OBJECTIVES. To ensure that each newborn receives an equitable test of the highest possible sensitivity, we recognized the necessity to reassess immunoreactive trypsinogen and DNA issues in cystic fibrosis newborn screening algorithms. Our objectives included clarification of various factors that influence immunoreactive trypsinogen concentrations and resolution of long-standing questions about variations in immunoreactive trypsinogen levels among newborns.
METHODS. Immunoreactive trypsinogen data on 660443 newborns who were born between July 1, 1994, and June 30, 2004, were abstracted from the Wisconsin State Laboratory of Hygiene databases and deidentified for analysis. Using a compiled data set, we analyzed various demographic characteristics to determine their role, if any, in immunoreactive trypsinogen variation. Specifically, season of birth, reagent lot, and birth weight were examined. Sensitivities of the most common cystic fibrosis newborn screening protocols, namely immunoreactive trypsinogen/immunoreactive trypsinogen and immunoreactive trypsinogen/DNA, were also investigated.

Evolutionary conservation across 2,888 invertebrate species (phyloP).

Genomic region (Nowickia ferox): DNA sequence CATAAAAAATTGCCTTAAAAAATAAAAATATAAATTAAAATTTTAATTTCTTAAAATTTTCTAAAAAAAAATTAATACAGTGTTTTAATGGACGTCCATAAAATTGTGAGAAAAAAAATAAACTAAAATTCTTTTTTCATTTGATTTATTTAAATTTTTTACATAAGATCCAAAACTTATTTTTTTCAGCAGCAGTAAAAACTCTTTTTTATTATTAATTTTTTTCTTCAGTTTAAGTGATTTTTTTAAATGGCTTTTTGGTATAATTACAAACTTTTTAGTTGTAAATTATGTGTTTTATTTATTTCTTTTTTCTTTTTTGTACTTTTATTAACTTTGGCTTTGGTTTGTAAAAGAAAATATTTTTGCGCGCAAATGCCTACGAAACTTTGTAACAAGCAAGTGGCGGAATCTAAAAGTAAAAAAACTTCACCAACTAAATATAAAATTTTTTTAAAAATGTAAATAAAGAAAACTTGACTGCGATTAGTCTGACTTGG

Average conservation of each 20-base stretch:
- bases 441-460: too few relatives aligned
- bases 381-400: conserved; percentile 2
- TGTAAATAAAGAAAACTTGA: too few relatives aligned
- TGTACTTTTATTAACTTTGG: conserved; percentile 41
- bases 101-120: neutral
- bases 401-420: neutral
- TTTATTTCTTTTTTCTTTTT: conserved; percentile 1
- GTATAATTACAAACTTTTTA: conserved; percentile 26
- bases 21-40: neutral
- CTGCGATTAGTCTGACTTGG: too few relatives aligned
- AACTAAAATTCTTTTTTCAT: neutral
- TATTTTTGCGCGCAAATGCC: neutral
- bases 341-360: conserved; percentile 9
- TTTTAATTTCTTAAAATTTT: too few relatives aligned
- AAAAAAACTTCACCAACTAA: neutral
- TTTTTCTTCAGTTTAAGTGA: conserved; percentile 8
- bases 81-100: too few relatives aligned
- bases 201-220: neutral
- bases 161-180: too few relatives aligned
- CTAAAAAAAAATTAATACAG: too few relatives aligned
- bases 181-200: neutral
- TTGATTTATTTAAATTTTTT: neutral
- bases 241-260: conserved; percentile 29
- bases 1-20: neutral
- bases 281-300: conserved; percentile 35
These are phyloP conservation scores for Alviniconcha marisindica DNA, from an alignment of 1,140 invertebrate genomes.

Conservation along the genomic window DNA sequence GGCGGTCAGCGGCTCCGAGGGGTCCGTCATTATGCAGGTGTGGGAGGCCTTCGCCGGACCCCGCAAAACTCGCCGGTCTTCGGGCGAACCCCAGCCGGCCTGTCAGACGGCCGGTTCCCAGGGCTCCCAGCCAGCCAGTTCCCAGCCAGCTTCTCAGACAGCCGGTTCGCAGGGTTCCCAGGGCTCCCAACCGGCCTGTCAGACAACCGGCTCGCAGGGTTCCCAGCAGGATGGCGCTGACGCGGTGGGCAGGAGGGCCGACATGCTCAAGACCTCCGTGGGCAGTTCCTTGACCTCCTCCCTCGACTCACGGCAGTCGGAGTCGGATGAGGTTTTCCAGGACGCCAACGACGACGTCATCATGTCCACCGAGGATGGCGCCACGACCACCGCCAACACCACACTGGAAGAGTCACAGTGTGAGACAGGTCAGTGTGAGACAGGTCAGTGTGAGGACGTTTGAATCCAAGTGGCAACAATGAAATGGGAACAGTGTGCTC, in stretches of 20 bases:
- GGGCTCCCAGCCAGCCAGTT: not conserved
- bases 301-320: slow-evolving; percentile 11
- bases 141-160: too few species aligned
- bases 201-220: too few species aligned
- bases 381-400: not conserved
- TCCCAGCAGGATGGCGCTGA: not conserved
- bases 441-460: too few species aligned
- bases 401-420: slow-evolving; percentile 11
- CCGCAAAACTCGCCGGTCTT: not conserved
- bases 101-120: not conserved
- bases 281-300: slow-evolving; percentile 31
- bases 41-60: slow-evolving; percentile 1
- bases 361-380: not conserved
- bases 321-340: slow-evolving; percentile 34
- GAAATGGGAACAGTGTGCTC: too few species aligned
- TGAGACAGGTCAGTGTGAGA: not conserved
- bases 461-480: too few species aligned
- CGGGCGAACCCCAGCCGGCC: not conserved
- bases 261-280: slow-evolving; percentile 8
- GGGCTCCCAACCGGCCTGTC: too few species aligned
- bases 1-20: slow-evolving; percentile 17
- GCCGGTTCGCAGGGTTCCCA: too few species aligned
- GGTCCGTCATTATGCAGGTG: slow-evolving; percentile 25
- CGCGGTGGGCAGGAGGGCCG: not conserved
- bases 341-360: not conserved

RESULTS. Mean and 95th percentile immunoreactive trypsinogen levels were shown to vary by both season and reagent lot number and affect sensitivity of the assay. Low birth weight infants had significantly higher immunoreactive trypsinogen values than normal birth weight infants. Sensitivities were also found to vary on the basis of the algorithm used, with the highest sensitivity of 96.2% calculated for an immunoreactive trypsinogen/DNA protocol with 23 cystic fibrosis transmembrane conductance regulator mutation analyses compared with 80.2% with the immunoreactive trypsinogen/immunoreactive trypsinogen method used in 9 states.
CONCLUSIONS. Floating, rather than fixed, cutoff values for the initial immunoreactive trypsinogen portion of any cystic fibrosis newborn screening protocol are generally necessary on the basis of the seasonal and reagent lot variations observed. Because of its lower sensitivity, immunoreactive trypsinogen/immunoreactive trypsinogen does not optimize detection of patients with cystic fibrosis.